Johnny Fox (performer)

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Johnny Fox
Johnny Fox performing at 2007 Maryland Renaissance Festival - 05.jpg
Fox performing as a sword swallower at the Maryland Renaissance Festival in 2007
Born
John Robert Fox

(1953-11-13)November 13, 1953
DiedDecember 17, 2017(2017-12-17) (aged 64)
OccupationSword swallower, performer, magician
Johnny Fox performing cups and balls at the Maryland Renaissance Festival in 2017, few months before his death

John Robert Fox (November 13, 1953 – December 17, 2017) was an American professional sword swallower and sleight of hand expert.[1][2][3]

Early life[edit]

Fox was born in Minneapolis, Minnesota,[4] and grew up in Hartford, Connecticut. He saw his first sword swallower at the Eastern States Exposition in West Springfield, Massachusetts, when he was eight or nine years old.[2][5] At approximately the same age, his father gave him a book about Harry Houdini which inspired Fox—substituting spaghetti—to recreate the magician's trick of swallowing a key on a string and then regurgitating it.[5]

Performance career[edit]

Fox began performing magic and comedy while working as a waiter in Saint Petersburg, Florida.[6] He learned sleight-of-hand in the 1970s from Tony Slydini, an Italian magician known as "the Master of Misdirection".[2] In his early twenties, Fox was performing in Boulder, Colorado, when he heard that his act had been stolen by a competing magician.[5] He was inspired to begin swallowing swords in order to have "an act people couldn't copy easily".[5] It took him eight months to master the technique, although he injured himself on several occasions learning it.[5] Fox estimated in 1999 he was one of only twenty professional sword swallowers in the United States, noting there were many more than when he began.[5][6]

Fox could swallow up to 22 inches of steel.[6] Besides swallowing regular swords, his act included swallowing a retractable tape measure, a giant screwdriver and a neon glowing sword plugged into an outlet.[5] His act also included eating fire-until he learned that the chemicals used in the trick could seep into his liver.[2]

Fox appeared at such venues as comedy clubs, casinos, and tattoo conventions, as well as special events such as an Aerosmith album release party.[5][6] His television appearances include the Late Show with David Letterman, a 1992 Jonathan Winters television special, and a Maalox commercial in which he swallowed light bulbs.[5][6][7] He was featured in the 2003 documentary Traveling Sideshow: Shocked and Amazed by Jeff Krulik.[6]

Fox was the resident sword-swallower at the annual Maryland Renaissance Festival in Crownsville, and performed there from 1981 through 2017.[6] Prior to the festival's 2017 season, the festival's Royal Stage, where Fox performed, was renamed to the Royal Fox Theatre in his honor.[1] He began performing at the Sterling Renaissance Festival in Sterling, New York in 1997.[8] He occasionally worked as a consultant for other sideshow artists.[2]

Freakatorium[edit]

In June 1999, Fox opened the Freakatorium, El Museo Loco, a museum of side show curiosities, on the Lower East Side of Manhattan.[2] In the face of low numbers of visitors and rising rent, the museum was closed in January 2005.[2] Fox was partly inspired to open the museum by his childhood visits to Hubert's Museum and Flea Circus in Times Square.[2] His collection of oddities includes narwhal tusks, an elephant's-foot liquor chest, a two-headed turtle, a vest owned by General Tom Thumb, and the glass eye of Sammy Davis, Jr..[2]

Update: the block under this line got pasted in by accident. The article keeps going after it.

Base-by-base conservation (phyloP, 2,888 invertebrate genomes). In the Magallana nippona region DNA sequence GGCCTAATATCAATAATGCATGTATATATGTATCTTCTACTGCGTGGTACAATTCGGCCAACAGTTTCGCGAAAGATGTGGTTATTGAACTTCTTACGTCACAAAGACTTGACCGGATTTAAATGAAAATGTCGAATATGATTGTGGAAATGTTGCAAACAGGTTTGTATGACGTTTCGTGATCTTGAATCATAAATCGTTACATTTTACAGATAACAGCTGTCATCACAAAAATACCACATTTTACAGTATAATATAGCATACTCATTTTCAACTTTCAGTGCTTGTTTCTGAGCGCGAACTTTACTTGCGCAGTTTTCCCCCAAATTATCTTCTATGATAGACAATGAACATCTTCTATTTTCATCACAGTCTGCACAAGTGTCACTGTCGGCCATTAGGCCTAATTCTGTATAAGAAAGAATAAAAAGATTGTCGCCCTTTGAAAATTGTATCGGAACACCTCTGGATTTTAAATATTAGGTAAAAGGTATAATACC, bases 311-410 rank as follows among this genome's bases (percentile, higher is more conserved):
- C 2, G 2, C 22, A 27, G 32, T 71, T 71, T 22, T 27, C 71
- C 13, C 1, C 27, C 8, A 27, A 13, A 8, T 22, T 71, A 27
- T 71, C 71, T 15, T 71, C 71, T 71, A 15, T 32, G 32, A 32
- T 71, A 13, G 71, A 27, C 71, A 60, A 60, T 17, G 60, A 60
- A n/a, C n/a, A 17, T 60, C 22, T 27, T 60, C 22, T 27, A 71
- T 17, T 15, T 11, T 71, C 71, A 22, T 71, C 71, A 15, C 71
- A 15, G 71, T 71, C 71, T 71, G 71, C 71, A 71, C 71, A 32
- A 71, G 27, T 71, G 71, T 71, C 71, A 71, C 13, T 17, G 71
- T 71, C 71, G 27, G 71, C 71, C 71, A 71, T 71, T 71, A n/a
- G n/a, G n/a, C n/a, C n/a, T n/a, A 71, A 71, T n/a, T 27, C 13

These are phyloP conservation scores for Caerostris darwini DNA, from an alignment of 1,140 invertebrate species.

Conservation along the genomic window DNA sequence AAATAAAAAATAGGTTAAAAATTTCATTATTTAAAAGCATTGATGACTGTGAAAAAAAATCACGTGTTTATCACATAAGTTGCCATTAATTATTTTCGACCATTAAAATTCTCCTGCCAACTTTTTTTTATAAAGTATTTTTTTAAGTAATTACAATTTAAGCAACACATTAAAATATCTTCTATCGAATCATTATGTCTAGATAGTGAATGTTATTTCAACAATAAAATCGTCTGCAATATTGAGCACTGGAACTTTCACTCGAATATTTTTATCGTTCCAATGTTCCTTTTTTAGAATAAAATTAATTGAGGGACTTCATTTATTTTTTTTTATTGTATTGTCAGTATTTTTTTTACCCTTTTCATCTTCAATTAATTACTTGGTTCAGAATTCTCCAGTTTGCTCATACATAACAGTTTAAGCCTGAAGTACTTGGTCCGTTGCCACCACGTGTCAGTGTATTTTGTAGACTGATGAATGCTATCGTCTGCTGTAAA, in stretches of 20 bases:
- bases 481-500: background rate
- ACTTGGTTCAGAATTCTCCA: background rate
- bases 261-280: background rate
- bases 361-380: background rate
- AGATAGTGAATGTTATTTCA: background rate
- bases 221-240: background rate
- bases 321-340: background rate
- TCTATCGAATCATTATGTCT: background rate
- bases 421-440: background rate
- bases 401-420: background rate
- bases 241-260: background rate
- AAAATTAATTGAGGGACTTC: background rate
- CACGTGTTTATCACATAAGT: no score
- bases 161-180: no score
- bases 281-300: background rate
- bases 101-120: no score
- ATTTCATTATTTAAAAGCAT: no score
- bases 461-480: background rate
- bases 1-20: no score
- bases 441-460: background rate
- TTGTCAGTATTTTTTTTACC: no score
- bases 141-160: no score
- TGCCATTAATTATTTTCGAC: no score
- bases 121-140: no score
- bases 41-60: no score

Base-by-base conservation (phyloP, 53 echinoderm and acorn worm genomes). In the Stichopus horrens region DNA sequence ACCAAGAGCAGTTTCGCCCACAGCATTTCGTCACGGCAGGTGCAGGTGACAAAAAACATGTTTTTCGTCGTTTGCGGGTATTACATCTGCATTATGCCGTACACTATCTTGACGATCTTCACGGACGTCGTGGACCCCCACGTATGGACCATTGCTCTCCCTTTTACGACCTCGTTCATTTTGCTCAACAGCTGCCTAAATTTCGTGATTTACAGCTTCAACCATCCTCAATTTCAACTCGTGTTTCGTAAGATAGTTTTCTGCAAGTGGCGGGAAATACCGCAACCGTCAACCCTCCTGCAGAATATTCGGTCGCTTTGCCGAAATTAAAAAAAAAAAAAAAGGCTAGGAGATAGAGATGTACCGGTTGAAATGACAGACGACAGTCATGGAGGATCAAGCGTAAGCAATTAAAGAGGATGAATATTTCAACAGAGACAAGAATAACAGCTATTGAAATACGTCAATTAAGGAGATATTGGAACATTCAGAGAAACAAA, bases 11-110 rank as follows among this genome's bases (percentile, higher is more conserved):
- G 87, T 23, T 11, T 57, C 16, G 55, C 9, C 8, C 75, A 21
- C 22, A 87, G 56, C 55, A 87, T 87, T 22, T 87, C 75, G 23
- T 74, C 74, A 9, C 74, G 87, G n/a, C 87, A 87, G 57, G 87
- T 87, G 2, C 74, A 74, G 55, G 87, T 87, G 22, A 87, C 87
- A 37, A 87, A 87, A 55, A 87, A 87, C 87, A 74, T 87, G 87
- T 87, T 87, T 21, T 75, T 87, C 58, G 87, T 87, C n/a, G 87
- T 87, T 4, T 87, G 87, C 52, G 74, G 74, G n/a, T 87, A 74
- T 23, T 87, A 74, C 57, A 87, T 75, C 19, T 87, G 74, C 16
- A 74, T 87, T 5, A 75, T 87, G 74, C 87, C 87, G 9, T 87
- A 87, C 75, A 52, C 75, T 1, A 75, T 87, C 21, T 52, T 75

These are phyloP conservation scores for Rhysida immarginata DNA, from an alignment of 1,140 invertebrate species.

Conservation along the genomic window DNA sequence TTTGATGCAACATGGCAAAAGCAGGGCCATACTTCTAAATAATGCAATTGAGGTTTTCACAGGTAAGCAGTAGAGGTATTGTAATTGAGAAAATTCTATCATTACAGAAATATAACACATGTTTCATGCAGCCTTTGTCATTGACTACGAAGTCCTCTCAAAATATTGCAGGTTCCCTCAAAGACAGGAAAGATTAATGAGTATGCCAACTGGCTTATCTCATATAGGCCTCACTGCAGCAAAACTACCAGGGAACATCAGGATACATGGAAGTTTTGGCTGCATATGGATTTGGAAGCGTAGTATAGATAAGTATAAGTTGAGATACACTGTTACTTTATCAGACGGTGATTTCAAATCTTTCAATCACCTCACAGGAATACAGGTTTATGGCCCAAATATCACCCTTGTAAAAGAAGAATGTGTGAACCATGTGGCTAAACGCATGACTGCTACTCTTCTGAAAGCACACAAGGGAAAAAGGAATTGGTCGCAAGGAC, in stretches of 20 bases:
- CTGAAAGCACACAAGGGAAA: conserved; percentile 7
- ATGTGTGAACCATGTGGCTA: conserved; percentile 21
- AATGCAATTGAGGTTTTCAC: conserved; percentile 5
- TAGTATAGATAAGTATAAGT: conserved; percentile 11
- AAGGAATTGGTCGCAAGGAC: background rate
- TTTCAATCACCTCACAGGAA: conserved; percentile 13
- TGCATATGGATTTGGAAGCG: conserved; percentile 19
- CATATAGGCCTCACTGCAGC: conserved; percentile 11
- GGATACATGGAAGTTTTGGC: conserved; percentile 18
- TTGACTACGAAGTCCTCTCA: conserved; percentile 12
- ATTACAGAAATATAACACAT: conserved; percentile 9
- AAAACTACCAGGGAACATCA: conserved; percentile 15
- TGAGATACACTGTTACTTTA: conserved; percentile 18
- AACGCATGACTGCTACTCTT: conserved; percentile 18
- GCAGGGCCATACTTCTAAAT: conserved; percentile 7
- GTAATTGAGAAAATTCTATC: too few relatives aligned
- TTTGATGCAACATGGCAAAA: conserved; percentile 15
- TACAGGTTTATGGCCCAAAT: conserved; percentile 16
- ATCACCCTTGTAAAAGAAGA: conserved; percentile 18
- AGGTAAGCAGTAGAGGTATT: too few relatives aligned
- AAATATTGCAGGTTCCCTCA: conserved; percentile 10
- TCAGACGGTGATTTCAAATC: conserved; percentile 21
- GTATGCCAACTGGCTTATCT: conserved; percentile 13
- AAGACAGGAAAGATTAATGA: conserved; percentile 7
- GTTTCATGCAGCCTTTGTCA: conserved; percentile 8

Personal life[edit]

Fox married his wife, Valeria, an Argentine dancer and photographer, while they were atop elephants in Annapolis, Maryland, in 2002.[9] They resided in Seymour, Connecticut.[2]

Illness and death[edit]

Johnny Fox memorial at the Maryland Renaissance Festival in 2018

In the fall of 2016, Fox was diagnosed with hepatitis-C and cirrhosis of the liver and tumors.[10] Then, in the winter of 2016, Fox slipped on black ice at his home in Connecticut which, combined with his liver problems, put him in a coma for several days.[10]

After waking up from his coma, he received treatment in a cancer treatment facility in Arizona which specialized in alternative medicine. He later recovered enough to return to performing at the Maryland Renaissance Festival for the fall 2017 season.[10]

Fox died on Sunday, December 17, 2017, of liver cancer, aged 64.[1]

References[edit]

  1. ^ a b c Felice, Selene San. "Remembering Ren Fest's Sword Swallower Johnny Fox". Capitalgazette.com. Retrieved 18 December 2017.
  2. ^ a b c d e f g h i j Feuer, Alan. "Pickled Piglets and Other Curiosities, in Exile." The New York Times, 2005-06-04, p. B1.
  3. ^ Genzlinger, Neil, Johnny Fox, Sword-Swallowing Showman, Dies at 64, The New York Times, December 19, 2017
  4. ^ "Johnny Fox Biography". Web.archive.org. 9 September 2011. Retrieved 18 December 2017.
  5. ^ a b c d e f g h i Louie, Elaine (1999-06-06). "Neighborhood Report – Lower East Side – A Man Who Lives by the Sword". The New York Times. ISSN 0362-4331. Retrieved 2017-09-24.
  6. ^ a b c d e f g Montgomery, David. "Strange Attraction: As Sideshows Vanish from the Midway, a Film Recalls Their Glory Days." The Washington Post, 2003-10-24, p. C1.
  7. ^ "Open Up and Say AHHH!" CNN Live Today. 2002-09-03
  8. ^ Murphy, Justin. "Fare thee well for 2011." The Citizen (Auburn), 2011-08-22.
  9. ^ Lee, Jennifer. "A Sword-Swallowing Collector Closes an Odd Little Museum." The New York Times, 2005-01-01, p. B6.
  10. ^ a b c Boyle, Tara (October 14, 2017). "Sword Swallower Makes Triumphant Return As He Battles Severe Health Issues". National Public Radio All Things Considered. Retrieved October 17, 2017.

External links[edit]